Artist Kenneth Eric Adams, currently pursuing a Master of Fine Arts from the University of South Carolina, is exploring the complexities and controversies surrounding refined sugar for his thesis research. His works Pile and Self-Service are currently featured in our present show at Lexington Art League, FEAST: Pleasure + Hunger + Ritual. The simple aesthetic and minimalist presence of Adams work allows the viewer to get right to the point of the content: sugar and its overwhelming existence in our daily lives. Both presently and historically contentious, sugar production and consumption has had an undeniably negative affect on the health of consumers. Adams utilizes scale to unnerve the viewer with a sickening amount of sugar while retaining a relatable familiarity with found objects and commonplace materials. Instead of being hidden behind the guise of advertisement manipulation, the sugar in Adams’ work is completely exposed, stripped down, and separated from its societal connotations with pleasure for the viewer to scrutinize and dissect.
We wanted to know more about the ideas surrounding Pile and Self-Service so we contacted Adams to gain further insight.
Lexington Art League (LAL): What is your background as an artist? What choices or influences in your life have led you to pursue this career?
Kenneth Eric Adams: I started taking drafting classes in high school. When these classes were canceled, I was directed to the art department. I earned a Bachelor’s of Fine Arts from Jacksonville University in Jacksonville, FL in 2010 and I am currently pursuing my Master of Fine Art’s degree from the University of South Carolina in Columbia, SC. I have always enjoyed working with my hands and building things, art has allows me to continue these passions while teaching others new skills as well.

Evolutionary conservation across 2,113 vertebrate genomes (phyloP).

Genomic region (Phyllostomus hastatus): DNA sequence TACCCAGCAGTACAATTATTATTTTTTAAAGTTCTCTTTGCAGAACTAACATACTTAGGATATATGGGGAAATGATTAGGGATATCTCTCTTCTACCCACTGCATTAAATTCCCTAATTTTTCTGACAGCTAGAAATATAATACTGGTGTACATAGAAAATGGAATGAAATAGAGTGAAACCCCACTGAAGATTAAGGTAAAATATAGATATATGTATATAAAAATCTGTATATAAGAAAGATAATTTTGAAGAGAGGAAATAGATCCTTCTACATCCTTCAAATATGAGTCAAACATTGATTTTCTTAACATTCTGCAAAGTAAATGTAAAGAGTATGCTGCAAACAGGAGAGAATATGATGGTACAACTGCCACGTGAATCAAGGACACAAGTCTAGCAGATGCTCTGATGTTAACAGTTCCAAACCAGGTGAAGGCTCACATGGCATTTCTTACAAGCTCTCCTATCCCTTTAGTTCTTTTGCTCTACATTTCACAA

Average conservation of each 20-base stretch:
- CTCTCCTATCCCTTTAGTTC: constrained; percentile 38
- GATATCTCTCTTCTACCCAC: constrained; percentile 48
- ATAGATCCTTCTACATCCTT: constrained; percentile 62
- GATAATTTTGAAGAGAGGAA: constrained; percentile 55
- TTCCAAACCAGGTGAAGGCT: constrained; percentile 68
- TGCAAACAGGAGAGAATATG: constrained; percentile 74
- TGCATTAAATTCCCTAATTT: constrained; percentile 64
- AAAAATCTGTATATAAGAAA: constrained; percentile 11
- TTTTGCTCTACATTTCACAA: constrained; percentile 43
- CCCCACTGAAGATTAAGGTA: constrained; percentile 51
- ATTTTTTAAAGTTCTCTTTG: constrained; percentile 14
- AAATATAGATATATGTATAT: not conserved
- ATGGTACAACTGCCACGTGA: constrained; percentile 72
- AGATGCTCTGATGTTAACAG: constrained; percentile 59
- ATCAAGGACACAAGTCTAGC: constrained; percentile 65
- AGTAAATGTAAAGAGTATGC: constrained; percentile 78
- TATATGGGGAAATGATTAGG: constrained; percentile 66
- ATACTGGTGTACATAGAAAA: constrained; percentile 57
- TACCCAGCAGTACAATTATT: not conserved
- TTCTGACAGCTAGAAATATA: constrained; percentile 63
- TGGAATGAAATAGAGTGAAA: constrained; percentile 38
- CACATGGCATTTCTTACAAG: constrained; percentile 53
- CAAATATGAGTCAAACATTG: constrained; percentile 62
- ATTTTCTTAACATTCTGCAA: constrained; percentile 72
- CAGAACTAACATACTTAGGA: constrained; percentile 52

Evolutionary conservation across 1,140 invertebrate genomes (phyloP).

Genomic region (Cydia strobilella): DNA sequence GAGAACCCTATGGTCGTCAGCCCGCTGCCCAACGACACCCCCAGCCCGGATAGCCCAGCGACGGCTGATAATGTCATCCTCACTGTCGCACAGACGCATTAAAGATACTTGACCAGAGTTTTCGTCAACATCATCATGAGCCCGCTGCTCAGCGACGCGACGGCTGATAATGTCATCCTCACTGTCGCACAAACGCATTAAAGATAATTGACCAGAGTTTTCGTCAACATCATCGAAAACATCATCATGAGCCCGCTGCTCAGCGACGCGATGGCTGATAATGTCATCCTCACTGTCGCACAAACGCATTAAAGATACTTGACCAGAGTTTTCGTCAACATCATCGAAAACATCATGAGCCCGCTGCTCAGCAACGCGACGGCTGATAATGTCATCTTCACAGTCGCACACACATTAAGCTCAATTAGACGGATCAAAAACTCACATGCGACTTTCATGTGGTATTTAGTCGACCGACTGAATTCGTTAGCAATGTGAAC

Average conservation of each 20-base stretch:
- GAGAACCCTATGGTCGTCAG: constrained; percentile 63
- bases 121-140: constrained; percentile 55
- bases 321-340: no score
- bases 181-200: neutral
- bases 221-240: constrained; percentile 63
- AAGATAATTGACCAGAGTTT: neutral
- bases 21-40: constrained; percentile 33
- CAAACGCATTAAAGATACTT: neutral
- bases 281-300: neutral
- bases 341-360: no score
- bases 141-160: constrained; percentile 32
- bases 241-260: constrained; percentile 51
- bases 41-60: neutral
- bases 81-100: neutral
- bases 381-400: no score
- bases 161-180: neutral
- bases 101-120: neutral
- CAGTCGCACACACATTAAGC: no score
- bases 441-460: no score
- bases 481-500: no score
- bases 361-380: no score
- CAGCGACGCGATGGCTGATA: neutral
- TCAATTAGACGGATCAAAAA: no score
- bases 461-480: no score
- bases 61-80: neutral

LAL: What are your motives for making art?
KEA: I make art to help me understand and articulate my frustrations with modern life. Expressing my thoughts visually allows me to communicate ideas, which I could not convey as successfully any other way.
LAL: What first led you to pursue a work that was inspired by an aspect of commercial food production? Is this theme reflected in other work that you make? What other concepts are you interested in?
KEA: During a class in my first year of graduate school, my professor asked our class what issues we thought would be the most important for the future of our civilization. After the group exchanged answers, he quickly turned and said, “Why aren’t any of you making work about these topics.” A few years prior, my wife and I made drastic changes to our own diets and began to research and learn about processed foods, organics and local food movements. I wanted to make work about something I understood or had experienced myself. I am currently creating a new body of work for my thesis based on sugar that will be similar to the works in the exhibition.
LAL: What was the process for creating Pile and Self Service, from idea generation to production? (Do you ever stick to a schedule when creating work? Will you work on multiple pieces at one time? How do you know when it’s “finished”?)
KEA: My process for creating is broken into two main stages. First I design by sketching, revising and figuring out dimensions and proportions before I begin building or modeling anything. After I am satisfied with my concepts, I may make a few models of different angles or any part of the piece that I can’t quite visualize on paper. After I have figured out most aspects of the piece, I began with the most challenging or the focal point of a piece. Next, I continue finishing the work similar to assembling furniture from instructions. Separating the two phases of working helps me focus in the studio and not second-guess myself. While I appreciate spontaneity and will often change aspects of the original design if looks stronger or I see something is not working, I stay on task better and work faster this way. I often work on multiple pieces at a time as it helps balance my load when I reach a point when I can’t continue on the same piece any further. Because I design instructions for myself, I do not have a difficult time knowing when it is finished.